Chris also promoted collaboration and believes the other key stakeholders such as the M&E contractors and the dryliners need to be encouraged to fully understand why they are being asked to carry out installations in certain ways – for example, dryliners to form openings correctly or the M&E contractors to apply correct spacings between services. ‘Everyone needs to be engaged and understand what the whole end goal is.’

Andrew and Alex took the opportunity to refer to the Firestopping of Service Penetrations Guide and remind everyone that it promotes collaboration. It includes 34 questions to go through to design a penetration seal, and it is very unlikely that one person will have the answer to all of those questions. That is why it is vital to bring everybody around the table with their own areas of expertise.

How to choose a firestopping contractor and what training they need to ensure compliance

Keith believes that pricing could be one of the indicators. Prices significantly lower than the rest should be a warning sign that not all aspects of firestopping have been considered. Simply engaging with them in communication could also reveal their level of competence.

According to Alex, other things to look for in a firestopping installer are third-party certification, as well as trade-body memberships, which show commitment to the industry and having their work audited by a third party. He also recommended asking whether they are doing any ongoing training on site. Changing regulations, intricacies of installation of different manufacturers’ systems make ongoing training a necessity.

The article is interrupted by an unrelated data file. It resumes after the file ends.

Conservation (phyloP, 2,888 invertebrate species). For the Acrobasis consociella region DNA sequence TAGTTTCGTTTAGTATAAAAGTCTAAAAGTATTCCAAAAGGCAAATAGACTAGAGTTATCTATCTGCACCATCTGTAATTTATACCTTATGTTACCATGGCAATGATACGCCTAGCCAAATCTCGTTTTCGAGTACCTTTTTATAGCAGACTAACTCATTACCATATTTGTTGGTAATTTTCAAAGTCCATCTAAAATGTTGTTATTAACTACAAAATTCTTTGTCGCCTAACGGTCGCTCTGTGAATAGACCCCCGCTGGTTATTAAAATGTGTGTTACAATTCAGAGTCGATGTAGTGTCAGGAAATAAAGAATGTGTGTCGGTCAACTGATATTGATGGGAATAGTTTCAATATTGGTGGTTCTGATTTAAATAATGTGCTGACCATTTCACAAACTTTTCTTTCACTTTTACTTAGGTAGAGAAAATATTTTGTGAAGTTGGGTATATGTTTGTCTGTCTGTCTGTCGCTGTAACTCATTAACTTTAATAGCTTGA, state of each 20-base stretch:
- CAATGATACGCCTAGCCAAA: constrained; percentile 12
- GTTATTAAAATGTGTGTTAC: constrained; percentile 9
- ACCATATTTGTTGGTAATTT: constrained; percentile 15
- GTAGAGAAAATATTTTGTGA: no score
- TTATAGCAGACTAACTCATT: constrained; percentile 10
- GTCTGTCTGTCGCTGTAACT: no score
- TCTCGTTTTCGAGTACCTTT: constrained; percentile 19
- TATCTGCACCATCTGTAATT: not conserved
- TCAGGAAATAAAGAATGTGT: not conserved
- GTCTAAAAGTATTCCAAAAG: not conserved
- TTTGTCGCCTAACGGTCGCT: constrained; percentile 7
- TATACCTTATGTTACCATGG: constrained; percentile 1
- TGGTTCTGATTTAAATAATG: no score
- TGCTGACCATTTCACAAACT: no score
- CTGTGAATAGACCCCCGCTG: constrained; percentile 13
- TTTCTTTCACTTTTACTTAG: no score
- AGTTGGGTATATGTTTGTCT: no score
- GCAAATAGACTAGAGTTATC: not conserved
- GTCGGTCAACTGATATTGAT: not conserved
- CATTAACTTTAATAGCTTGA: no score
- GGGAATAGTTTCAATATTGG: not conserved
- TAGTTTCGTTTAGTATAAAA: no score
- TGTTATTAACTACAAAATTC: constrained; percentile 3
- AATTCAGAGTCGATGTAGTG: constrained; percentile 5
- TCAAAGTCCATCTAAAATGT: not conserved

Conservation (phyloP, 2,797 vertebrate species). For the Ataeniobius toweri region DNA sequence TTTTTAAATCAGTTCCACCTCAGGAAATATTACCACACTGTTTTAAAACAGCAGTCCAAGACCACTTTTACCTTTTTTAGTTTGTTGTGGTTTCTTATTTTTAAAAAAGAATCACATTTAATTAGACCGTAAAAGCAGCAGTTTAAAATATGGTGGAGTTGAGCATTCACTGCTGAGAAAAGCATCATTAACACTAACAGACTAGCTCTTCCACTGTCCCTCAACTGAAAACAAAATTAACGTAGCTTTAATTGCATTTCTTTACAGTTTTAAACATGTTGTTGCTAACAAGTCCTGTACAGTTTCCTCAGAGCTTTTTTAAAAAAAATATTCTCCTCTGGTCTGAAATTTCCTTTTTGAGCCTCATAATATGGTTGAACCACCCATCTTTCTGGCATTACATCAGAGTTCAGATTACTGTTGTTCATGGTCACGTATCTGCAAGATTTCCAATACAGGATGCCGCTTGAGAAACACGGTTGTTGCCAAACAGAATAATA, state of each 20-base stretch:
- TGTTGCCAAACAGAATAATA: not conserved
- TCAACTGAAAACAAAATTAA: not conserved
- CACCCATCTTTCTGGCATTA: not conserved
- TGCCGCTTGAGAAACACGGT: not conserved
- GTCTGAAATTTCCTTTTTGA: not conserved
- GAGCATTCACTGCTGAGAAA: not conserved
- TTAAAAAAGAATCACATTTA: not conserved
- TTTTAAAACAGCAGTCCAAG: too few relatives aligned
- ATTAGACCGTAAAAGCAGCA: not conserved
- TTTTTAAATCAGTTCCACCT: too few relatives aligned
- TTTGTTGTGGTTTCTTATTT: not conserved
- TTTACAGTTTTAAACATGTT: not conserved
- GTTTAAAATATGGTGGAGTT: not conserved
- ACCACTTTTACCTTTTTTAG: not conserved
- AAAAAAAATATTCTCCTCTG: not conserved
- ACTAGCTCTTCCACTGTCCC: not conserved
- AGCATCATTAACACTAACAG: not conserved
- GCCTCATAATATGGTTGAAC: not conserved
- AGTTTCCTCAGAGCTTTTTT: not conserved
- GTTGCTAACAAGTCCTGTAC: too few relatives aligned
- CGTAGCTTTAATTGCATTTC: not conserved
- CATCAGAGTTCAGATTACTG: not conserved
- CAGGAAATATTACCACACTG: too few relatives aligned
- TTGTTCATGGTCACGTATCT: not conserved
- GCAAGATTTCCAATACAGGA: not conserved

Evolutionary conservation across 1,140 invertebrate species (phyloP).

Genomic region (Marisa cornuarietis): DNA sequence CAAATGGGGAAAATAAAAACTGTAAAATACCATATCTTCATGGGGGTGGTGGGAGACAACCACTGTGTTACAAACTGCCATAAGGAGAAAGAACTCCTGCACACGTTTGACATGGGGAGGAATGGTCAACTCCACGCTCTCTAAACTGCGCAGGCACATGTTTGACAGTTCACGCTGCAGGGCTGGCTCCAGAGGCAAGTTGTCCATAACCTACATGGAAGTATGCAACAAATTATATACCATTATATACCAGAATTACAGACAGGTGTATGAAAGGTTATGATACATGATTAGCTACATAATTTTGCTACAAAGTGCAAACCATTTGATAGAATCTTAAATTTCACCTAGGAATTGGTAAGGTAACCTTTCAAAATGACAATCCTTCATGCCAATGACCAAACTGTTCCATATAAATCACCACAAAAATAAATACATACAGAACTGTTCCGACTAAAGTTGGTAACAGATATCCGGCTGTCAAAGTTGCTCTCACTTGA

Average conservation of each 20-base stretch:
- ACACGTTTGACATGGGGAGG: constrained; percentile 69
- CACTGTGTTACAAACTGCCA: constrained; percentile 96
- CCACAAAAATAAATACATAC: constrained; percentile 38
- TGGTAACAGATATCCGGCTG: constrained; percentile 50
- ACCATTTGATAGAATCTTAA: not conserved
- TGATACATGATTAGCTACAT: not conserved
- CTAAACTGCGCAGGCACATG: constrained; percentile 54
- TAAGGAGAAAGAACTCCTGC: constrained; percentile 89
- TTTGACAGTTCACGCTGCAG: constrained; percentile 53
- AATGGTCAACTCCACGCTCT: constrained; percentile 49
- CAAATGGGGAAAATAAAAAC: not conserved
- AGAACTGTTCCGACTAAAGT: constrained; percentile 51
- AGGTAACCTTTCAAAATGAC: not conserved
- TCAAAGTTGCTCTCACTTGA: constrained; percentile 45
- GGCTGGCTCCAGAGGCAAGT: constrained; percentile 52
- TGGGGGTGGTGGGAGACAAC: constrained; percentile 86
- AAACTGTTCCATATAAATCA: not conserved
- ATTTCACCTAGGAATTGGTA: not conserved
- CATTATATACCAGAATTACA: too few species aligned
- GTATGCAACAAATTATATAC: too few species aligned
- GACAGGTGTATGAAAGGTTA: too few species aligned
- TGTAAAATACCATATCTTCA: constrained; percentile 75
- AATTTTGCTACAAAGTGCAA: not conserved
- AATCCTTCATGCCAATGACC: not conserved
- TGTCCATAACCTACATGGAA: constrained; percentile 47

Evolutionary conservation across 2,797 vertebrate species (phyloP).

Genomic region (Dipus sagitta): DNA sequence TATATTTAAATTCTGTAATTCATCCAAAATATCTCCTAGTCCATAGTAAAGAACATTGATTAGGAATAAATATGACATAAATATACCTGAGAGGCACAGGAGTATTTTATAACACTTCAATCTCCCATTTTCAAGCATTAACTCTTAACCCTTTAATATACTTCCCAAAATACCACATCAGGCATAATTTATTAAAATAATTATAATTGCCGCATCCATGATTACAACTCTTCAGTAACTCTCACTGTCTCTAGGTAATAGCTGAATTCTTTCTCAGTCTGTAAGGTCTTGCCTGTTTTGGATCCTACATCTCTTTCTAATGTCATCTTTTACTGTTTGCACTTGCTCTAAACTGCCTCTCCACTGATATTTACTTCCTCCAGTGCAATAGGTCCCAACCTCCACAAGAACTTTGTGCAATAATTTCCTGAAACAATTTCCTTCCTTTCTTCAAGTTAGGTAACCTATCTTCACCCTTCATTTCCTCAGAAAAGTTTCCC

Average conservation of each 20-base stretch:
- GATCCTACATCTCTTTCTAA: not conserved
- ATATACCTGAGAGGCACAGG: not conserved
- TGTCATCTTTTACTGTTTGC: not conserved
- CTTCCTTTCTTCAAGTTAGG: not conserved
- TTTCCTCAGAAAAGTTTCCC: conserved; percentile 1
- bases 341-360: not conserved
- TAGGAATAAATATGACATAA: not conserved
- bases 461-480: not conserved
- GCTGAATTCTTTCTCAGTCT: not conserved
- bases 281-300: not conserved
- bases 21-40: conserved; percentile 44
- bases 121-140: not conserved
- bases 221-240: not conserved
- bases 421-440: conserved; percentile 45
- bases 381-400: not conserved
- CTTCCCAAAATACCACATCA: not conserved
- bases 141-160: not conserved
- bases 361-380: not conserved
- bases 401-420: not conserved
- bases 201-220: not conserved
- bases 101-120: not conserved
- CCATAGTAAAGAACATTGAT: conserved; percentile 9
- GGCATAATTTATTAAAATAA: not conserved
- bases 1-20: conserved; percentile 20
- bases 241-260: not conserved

Keith also emphasised that ongoing training needs to be provided to anyone involved in PFP installation during the project, involving the manufacturer with their presence on site if needed. In his experience, operatives on site tend to be very appreciative of any training opportunity.

Alex listed the following training types that can contribute to more compliant installations: manufacturer training, NVQ training, in-house training, IFP & ASFP courses. Chris completed the list with site-specific inductions, monthly updates on changes to the industry and visual training where possible, so that operatives can see what a particular brand’s product looks like.

Key takeaways

  • More and earlier communication between every party involved in the project.
  • Early engagement, cooperation, collaboration, teamwork from everyone, ensuring ‘everyone is on the same page’.
  • Being as specific as possible about firestopping, capitalising on data available.
  • Education in PFP of everyone involved in firestopping, at all levels.
  • Using third-party certified products, installed by third-party-certified contractors.
  • Ensuring compliance with manufacturers’ guidance and current legislation, keeping updated on both.
  • Not treating firestopping in relation to its value compared to other packages but its importance. Eventually, it contributes to saving lives!

If you would like to learn more about firestopping, you can sign up to Quelfire’s CPD Training.

You can also watch the full panel discussion on-demand: Firestopping – The Importance and Benefits of Early Engagement

References

  1. Firestopping of Service Penetrations: Best Practice in Design and Installation, produced collaboratively by the Association for Specialist Fire Protection (ASFP), Building Engineering Services Association (BESA), Building Services Research and Information Association (BSRIA), Finishes and Interiors Sector (FIS) and the Gypsum Products Development Association (GPDA), https://asfp.org.uk/firestopping-of-service-penetrations-a-new-best-practice-guide/
  2. Draft Building Safety Bill, published 20 July 2020, https://www.gov.uk/government/publications/draft-building-safety-bill